Cognitive Behaviour Therapy (CBT)…what is it, why all the fuss and does it work…
Ok so what is Cognitive Behaviour Therapy?
CBT is a non-medical option which can help with certain menopause symptoms. It’s not going to cure your symptoms, unfortunately there are no magic pills which will do that, but it really helps. It just requires a little patience and time to learn and develop a range of coping strategies which, when mastered, you will find are really useful when trying to cope with certain symptoms.
The symptoms CBT is the most effective in helping with are those vasomotor symptoms; the hot flushes, the night sweats and when coping with insomnia and anxiety.
What are the advantages of Cognitive Behaviour Therapy?
CBT is non invasive, so there are no potential side effects to worry about. It helps you to develop self management skills which are so important when coping with menopausal symptoms. Plus, anyone can try and learn CBT skills, regardless of any clinical factors being thrown into the mix such as, your past medical history, your BMI or your age.
The average age of menopause means that we can find ourselves having to cope with so many different pressures in life…teenage children, elderly parents…back to that term ‘the sandwich generation’. We can certainly feel a tad ‘squidged’ on occasion can’t we and because of that our bodies sometimes react in negative ways, making us feel more anxious or stressed, with the addition of having to cope with hot flushes and night sweats. Taking a bit of time to learn some simple CBT coping strategies can be incredibly beneficial.
How does Cognitive Behaviour Therapy work?
CBT helps to treat people in a more individual, holistic way looking at the person as a whole, their lifestyle choices and how those might be impacting and contributing to their symptoms. So, it takes a bio-psycho-social approach, encouraging you to be pro-active on that self management front.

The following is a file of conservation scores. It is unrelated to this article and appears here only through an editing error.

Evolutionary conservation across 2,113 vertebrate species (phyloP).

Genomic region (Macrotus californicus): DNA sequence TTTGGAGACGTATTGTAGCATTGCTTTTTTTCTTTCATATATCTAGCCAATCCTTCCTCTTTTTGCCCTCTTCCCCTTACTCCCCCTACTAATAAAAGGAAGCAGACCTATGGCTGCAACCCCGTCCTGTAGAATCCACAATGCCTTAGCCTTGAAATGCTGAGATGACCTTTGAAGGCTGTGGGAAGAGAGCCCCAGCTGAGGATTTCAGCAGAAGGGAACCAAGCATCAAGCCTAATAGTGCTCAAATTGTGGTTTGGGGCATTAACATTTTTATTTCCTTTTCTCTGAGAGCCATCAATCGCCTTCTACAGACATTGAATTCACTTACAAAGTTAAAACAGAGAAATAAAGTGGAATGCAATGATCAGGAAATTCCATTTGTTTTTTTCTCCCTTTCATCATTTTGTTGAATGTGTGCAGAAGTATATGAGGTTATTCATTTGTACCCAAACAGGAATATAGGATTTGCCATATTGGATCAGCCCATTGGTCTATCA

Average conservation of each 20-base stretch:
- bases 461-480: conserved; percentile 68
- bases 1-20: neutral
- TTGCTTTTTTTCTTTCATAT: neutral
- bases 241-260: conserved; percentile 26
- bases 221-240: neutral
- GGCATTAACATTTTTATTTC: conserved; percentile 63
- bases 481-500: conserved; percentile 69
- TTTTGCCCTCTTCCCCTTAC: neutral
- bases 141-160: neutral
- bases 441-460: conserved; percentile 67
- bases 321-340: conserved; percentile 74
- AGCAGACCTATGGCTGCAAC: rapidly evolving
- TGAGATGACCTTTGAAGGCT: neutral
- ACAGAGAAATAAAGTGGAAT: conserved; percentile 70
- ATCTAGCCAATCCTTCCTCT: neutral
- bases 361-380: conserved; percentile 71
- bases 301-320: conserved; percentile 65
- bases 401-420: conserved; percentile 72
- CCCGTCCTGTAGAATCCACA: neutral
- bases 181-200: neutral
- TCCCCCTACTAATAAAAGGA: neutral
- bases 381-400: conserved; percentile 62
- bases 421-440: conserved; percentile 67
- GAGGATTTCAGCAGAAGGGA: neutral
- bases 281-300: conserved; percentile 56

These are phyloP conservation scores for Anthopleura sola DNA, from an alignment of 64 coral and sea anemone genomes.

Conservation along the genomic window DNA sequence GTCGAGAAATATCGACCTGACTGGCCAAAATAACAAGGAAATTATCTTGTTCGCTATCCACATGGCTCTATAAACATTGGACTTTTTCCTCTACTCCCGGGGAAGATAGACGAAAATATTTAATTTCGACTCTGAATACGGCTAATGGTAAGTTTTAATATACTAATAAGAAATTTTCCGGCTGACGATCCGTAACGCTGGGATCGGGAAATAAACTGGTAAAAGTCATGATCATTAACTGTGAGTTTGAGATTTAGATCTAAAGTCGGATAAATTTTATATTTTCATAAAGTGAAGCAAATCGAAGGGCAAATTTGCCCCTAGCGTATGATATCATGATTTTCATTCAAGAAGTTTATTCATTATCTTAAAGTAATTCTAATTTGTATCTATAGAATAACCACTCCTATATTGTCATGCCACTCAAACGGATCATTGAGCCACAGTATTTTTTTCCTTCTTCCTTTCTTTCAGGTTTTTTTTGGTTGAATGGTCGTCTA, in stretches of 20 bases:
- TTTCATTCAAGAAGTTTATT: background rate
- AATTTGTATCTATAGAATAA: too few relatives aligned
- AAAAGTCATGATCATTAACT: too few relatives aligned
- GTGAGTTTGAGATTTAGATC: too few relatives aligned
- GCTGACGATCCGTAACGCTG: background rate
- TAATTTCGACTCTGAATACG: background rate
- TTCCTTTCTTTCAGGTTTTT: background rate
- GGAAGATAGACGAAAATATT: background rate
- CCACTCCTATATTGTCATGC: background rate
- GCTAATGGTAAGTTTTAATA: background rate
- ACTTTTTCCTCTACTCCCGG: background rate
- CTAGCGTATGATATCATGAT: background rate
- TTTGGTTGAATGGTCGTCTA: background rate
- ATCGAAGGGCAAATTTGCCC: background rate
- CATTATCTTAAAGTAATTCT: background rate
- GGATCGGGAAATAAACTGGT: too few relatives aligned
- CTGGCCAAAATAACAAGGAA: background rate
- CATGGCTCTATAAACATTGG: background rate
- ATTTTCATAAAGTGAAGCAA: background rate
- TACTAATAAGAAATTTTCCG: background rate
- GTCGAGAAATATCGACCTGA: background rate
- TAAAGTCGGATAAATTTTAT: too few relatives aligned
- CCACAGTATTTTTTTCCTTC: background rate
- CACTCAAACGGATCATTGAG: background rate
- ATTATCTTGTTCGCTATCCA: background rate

What does all that actually mean…well, it means it takes into account that everyone’s behaviours, thoughts and feelings all play a role in influencing how we cope with and experience physical symptoms.
This is especially important when trying to cope with menopausal symptoms. Having oestrogen receptors all over our bodies reacting to the declining levels of oestrogen means we can start to experience a multitude of different symptoms both psychological and physical.
So, put in a different way, essentially CBT techniques work on the links between our physical symptoms, our thought processes and then our behaviour. For example, if you are anxious or stressed this reduces your natural ability to cope with some of your physical symptoms. Visa versa, if you are experiencing debilitating night sweats or hot flushes this then contributes to your psychological symptoms increasing that anxiety and stress. Make sense…?
Cognitive Behaviour Therapy and Menopause
It is a well known fact that stress reduces our capacity to cope with physical symptoms. The way we think, how we feel and so then what we do all has an impact on how we cope with our symptoms.
The CBT strategies help you to develop a calmer view, they help you to learn how to turn negative thought processes into positive ones which then, long term, helps you to cope better in certain situations.